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The objective of this study was to examine the association between dietary diversity and child growth among children 6 to 23 months of age in urban slums of Bangladesh. This prospective cohort study enrolled 192 participants 6 to 23 months of age in Dhaka, Bangladesh. To collect dietary intake information for children 6 to 23 months of age, consumption of five or more of the following eight minimum dietary diversity food groups was recorded using 24-hour dietary recall by the child’s caregiver: 1) breast milk; 2) grains, roots, and tubers; 3) legumes and nuts; 4) dairy products; 5) flesh foods; 6) eggs; 7) vitamin A–rich fruits and vegetables; and 8) other fruits and vegetables. Height and weight were measured at baseline and at a 12-month follow-up. Fifty-five percent of children (106 of 192) consumed five or more of the eight minimum dietary diversity food groups during their first visit to assess dietary intake. Eighty-two percent of children (157 of 192) had a report of consuming an animal source of food (e.g., eggs, dairy, flesh foods) in the past 24 hours, 85% (164 of 192) consumed any source of protein (e.g., eggs, dairy, flesh foods, nuts, and legumes), and 65% of children (125 of 192) were reported to consume any fruits and vegetables. Child consumption of fruits and vegetables was positively associated with change in length-for-age z-scores from baseline to the 12-month follow-up (coefficient, 0.86; 95% CI, 0.03–1.68). Inadequate fruit and vegetable consumption was associated with linear growth faltering among the young children residing in urban Dhaka, Bangladesh. These findings demonstrate the need for effective interventions to increase fruit and vegetable consumption in this susceptible pediatric population.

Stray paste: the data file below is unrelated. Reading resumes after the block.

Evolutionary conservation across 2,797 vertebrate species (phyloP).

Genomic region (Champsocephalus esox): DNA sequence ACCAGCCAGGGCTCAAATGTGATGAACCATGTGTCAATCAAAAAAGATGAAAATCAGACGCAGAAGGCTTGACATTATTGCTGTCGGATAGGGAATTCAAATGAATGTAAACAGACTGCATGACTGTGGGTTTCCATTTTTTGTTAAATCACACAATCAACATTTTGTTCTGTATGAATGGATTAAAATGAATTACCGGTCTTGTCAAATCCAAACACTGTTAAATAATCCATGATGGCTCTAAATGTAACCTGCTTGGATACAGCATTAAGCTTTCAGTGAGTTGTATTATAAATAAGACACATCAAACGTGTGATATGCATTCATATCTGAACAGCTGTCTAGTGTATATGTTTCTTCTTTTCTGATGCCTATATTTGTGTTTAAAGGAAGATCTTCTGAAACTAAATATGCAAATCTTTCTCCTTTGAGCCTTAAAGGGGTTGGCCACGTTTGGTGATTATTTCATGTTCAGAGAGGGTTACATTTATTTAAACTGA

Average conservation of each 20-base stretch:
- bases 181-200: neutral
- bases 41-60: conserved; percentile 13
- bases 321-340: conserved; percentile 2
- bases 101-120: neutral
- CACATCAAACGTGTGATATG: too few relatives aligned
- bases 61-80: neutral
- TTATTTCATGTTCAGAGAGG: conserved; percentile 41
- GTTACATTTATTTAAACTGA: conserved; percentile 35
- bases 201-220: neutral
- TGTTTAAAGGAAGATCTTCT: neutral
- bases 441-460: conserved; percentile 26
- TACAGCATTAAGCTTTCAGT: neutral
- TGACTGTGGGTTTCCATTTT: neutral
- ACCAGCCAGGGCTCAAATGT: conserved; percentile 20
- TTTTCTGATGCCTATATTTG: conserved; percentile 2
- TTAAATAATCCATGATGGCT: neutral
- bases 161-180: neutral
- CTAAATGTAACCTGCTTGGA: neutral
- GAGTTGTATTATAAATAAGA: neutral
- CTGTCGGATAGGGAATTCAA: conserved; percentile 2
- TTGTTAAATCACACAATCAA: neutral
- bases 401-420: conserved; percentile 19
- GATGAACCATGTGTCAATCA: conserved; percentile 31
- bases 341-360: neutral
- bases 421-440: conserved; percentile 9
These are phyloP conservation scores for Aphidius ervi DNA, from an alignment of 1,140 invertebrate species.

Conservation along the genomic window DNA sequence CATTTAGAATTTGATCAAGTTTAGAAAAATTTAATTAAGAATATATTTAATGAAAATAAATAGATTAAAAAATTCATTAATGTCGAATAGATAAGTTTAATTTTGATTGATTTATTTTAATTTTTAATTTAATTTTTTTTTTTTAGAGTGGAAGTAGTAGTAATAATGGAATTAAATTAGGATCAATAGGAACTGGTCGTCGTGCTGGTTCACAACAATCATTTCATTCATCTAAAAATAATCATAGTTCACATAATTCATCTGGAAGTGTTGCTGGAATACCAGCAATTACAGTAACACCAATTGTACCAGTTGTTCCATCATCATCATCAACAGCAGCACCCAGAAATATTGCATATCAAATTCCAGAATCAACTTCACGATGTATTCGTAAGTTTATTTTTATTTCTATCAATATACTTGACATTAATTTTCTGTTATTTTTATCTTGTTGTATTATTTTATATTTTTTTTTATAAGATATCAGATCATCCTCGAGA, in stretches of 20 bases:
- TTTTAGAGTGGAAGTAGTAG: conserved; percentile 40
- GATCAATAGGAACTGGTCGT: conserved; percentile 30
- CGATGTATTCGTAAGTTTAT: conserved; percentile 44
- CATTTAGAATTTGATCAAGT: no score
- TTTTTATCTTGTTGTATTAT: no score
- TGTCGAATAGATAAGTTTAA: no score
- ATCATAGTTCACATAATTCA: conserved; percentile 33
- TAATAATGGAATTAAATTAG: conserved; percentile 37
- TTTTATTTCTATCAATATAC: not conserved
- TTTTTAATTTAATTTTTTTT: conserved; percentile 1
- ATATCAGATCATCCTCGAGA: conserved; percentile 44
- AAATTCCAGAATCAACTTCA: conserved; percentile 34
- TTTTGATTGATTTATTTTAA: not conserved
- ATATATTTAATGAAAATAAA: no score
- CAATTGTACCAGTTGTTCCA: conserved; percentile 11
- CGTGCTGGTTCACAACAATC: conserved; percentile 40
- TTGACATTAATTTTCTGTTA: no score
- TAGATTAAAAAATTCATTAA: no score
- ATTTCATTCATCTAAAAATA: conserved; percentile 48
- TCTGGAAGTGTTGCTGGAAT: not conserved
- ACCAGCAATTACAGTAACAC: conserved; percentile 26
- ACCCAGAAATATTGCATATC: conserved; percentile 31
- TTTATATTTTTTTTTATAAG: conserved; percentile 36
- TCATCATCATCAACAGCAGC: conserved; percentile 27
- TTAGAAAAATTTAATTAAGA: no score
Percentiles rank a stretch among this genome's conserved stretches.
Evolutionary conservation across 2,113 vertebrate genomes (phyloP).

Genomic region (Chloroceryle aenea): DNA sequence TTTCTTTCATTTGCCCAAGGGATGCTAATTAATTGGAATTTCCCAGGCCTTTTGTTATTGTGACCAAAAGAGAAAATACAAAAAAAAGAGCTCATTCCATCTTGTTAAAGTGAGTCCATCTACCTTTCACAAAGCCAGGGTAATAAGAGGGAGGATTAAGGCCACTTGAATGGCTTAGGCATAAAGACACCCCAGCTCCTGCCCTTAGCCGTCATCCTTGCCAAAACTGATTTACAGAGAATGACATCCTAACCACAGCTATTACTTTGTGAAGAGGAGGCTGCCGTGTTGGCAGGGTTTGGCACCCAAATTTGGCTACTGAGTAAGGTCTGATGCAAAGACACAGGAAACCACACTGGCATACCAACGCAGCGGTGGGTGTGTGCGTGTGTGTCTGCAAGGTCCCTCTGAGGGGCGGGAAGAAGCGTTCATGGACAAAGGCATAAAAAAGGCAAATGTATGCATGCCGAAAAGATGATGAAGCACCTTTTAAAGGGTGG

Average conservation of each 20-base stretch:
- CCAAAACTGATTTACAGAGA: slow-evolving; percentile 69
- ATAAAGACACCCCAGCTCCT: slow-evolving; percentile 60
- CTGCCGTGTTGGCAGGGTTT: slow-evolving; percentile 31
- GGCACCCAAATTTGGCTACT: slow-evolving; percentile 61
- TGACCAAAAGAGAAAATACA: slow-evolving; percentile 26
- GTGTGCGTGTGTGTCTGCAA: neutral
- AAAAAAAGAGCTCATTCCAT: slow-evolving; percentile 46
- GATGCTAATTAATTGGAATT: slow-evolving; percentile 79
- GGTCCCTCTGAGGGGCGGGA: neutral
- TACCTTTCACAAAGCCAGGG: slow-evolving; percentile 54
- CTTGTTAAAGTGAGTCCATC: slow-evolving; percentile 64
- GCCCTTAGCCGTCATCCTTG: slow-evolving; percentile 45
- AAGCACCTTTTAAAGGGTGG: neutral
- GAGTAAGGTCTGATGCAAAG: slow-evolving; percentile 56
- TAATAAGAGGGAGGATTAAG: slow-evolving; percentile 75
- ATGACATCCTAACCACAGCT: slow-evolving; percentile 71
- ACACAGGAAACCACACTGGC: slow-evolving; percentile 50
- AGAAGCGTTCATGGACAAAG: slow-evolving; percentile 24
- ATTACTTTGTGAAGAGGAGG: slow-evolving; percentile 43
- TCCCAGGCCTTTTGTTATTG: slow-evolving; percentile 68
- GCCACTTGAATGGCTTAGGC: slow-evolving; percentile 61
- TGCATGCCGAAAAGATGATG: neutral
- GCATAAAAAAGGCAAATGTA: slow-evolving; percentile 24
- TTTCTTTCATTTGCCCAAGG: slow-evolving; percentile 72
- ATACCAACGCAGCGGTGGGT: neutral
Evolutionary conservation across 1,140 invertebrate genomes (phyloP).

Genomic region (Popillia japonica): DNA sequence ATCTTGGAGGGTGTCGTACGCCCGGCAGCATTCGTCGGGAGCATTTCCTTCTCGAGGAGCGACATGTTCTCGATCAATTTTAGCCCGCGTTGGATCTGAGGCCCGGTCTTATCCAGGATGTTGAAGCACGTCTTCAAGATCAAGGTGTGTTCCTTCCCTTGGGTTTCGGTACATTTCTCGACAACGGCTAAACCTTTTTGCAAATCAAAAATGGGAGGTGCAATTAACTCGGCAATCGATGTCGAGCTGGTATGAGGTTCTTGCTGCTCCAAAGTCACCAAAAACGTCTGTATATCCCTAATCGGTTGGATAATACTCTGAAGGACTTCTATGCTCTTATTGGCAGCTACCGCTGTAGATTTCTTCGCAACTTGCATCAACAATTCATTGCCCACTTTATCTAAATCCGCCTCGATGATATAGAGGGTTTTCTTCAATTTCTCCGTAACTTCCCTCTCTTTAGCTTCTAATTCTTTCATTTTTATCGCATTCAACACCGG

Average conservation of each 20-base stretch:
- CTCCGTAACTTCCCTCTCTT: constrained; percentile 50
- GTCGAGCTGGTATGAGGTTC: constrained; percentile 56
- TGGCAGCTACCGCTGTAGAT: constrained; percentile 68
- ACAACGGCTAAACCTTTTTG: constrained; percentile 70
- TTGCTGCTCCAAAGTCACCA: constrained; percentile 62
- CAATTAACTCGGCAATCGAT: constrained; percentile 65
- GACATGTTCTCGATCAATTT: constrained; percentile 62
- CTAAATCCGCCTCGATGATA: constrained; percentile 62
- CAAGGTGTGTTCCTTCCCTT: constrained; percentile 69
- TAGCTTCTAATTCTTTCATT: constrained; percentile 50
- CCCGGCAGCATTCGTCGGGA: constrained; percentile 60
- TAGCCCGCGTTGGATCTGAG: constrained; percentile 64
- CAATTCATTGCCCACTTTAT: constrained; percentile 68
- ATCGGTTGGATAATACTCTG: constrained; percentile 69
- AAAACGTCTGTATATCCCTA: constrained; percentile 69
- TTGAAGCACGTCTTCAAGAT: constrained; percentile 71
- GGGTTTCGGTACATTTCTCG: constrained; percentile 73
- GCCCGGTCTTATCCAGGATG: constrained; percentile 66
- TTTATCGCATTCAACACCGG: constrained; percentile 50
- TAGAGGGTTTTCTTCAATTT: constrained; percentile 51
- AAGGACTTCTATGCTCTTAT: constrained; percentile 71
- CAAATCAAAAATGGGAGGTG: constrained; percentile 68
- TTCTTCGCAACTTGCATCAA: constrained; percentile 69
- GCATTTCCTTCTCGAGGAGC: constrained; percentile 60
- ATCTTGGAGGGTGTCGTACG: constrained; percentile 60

Financial support: This research was supported by a USAID grant awarded to the Johns Hopkins Bloomberg School of Public Health.
Authors’ addresses: Tahmina Parvin, M. Tasdik Hasan, Ismat Minhaj Uddin, Md Sazzadul Islam Bhuyian, Fatema Zohura, Munirul Alam, and Abu S. G. Faruque, International Centre for Diarrhoeal Disease Research, Bangladesh, Dhaka, Bangladesh, E-mails: email@example.com, firstname.lastname@example.org, email@example.com, firstname.lastname@example.org, email@example.com, firstname.lastname@example.org, and email@example.com. Kelly Endres, Joel Gittelsohn, Jamie Perin, and Christine Marie George, Department of International Health, Johns Hopkins Bloomberg School of Public Health, Baltimore, MD, E-mails: firstname.lastname@example.org, email@example.com, firstname.lastname@example.org, and email@example.com. Nicole Coglianese, Food for the Hungry, Washington, DC, E-mail: firstname.lastname@example.org. Shwapon Kumar Biswas, Ministry of Health & Family Welfare, Dhaka, Bangladesh, E-mail: email@example.com.